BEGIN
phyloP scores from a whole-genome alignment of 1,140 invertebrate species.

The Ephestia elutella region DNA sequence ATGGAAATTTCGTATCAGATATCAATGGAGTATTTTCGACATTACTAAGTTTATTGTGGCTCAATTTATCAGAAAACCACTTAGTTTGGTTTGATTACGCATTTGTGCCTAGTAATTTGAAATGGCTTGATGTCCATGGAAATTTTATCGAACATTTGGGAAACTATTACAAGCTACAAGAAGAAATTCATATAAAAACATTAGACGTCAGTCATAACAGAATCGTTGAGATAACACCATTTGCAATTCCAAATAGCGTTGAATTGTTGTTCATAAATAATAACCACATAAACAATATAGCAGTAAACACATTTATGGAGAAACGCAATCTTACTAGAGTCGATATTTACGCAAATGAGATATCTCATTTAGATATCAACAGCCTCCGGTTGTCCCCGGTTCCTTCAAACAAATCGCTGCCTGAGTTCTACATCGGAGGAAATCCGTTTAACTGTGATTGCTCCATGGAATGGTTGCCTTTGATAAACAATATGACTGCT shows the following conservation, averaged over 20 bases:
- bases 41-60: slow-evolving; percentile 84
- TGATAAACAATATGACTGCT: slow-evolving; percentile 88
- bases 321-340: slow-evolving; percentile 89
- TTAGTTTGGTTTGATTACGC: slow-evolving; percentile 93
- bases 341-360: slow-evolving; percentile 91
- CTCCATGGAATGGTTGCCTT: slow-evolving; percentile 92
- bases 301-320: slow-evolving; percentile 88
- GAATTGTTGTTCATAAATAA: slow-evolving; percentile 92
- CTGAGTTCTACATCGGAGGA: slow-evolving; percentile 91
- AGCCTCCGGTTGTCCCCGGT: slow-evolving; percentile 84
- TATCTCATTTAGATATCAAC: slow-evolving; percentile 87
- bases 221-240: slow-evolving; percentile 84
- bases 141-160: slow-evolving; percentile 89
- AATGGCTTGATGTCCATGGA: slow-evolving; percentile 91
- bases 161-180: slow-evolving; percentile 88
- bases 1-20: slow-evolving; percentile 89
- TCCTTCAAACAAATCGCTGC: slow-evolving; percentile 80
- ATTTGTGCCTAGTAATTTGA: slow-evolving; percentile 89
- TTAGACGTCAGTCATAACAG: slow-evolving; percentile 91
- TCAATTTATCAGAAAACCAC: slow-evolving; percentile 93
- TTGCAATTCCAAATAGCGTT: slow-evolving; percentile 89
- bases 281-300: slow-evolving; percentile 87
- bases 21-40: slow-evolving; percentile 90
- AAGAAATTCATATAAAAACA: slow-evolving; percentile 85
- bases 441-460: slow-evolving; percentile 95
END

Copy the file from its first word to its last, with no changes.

phyloP scores from a whole-genome alignment of 1,140 invertebrate species.

The Ephestia elutella region DNA sequence ATGGAAATTTCGTATCAGATATCAATGGAGTATTTTCGACATTACTAAGTTTATTGTGGCTCAATTTATCAGAAAACCACTTAGTTTGGTTTGATTACGCATTTGTGCCTAGTAATTTGAAATGGCTTGATGTCCATGGAAATTTTATCGAACATTTGGGAAACTATTACAAGCTACAAGAAGAAATTCATATAAAAACATTAGACGTCAGTCATAACAGAATCGTTGAGATAACACCATTTGCAATTCCAAATAGCGTTGAATTGTTGTTCATAAATAATAACCACATAAACAATATAGCAGTAAACACATTTATGGAGAAACGCAATCTTACTAGAGTCGATATTTACGCAAATGAGATATCTCATTTAGATATCAACAGCCTCCGGTTGTCCCCGGTTCCTTCAAACAAATCGCTGCCTGAGTTCTACATCGGAGGAAATCCGTTTAACTGTGATTGCTCCATGGAATGGTTGCCTTTGATAAACAATATGACTGCT shows the following conservation, averaged over 20 bases:
- bases 41-60: slow-evolving; percentile 84
- TGATAAACAATATGACTGCT: slow-evolving; percentile 88
- bases 321-340: slow-evolving; percentile 89
- TTAGTTTGGTTTGATTACGC: slow-evolving; percentile 93
- bases 341-360: slow-evolving; percentile 91
- CTCCATGGAATGGTTGCCTT: slow-evolving; percentile 92
- bases 301-320: slow-evolving; percentile 88
- GAATTGTTGTTCATAAATAA: slow-evolving; percentile 92
- CTGAGTTCTACATCGGAGGA: slow-evolving; percentile 91
- AGCCTCCGGTTGTCCCCGGT: slow-evolving; percentile 84
- TATCTCATTTAGATATCAAC: slow-evolving; percentile 87
- bases 221-240: slow-evolving; percentile 84
- bases 141-160: slow-evolving; percentile 89
- AATGGCTTGATGTCCATGGA: slow-evolving; percentile 91
- bases 161-180: slow-evolving; percentile 88
- bases 1-20: slow-evolving; percentile 89
- TCCTTCAAACAAATCGCTGC: slow-evolving; percentile 80
- ATTTGTGCCTAGTAATTTGA: slow-evolving; percentile 89
- TTAGACGTCAGTCATAACAG: slow-evolving; percentile 91
- TCAATTTATCAGAAAACCAC: slow-evolving; percentile 93
- TTGCAATTCCAAATAGCGTT: slow-evolving; percentile 89
- bases 281-300: slow-evolving; percentile 87
- bases 21-40: slow-evolving; percentile 90
- AAGAAATTCATATAAAAACA: slow-evolving; percentile 85
- bases 441-460: slow-evolving; percentile 95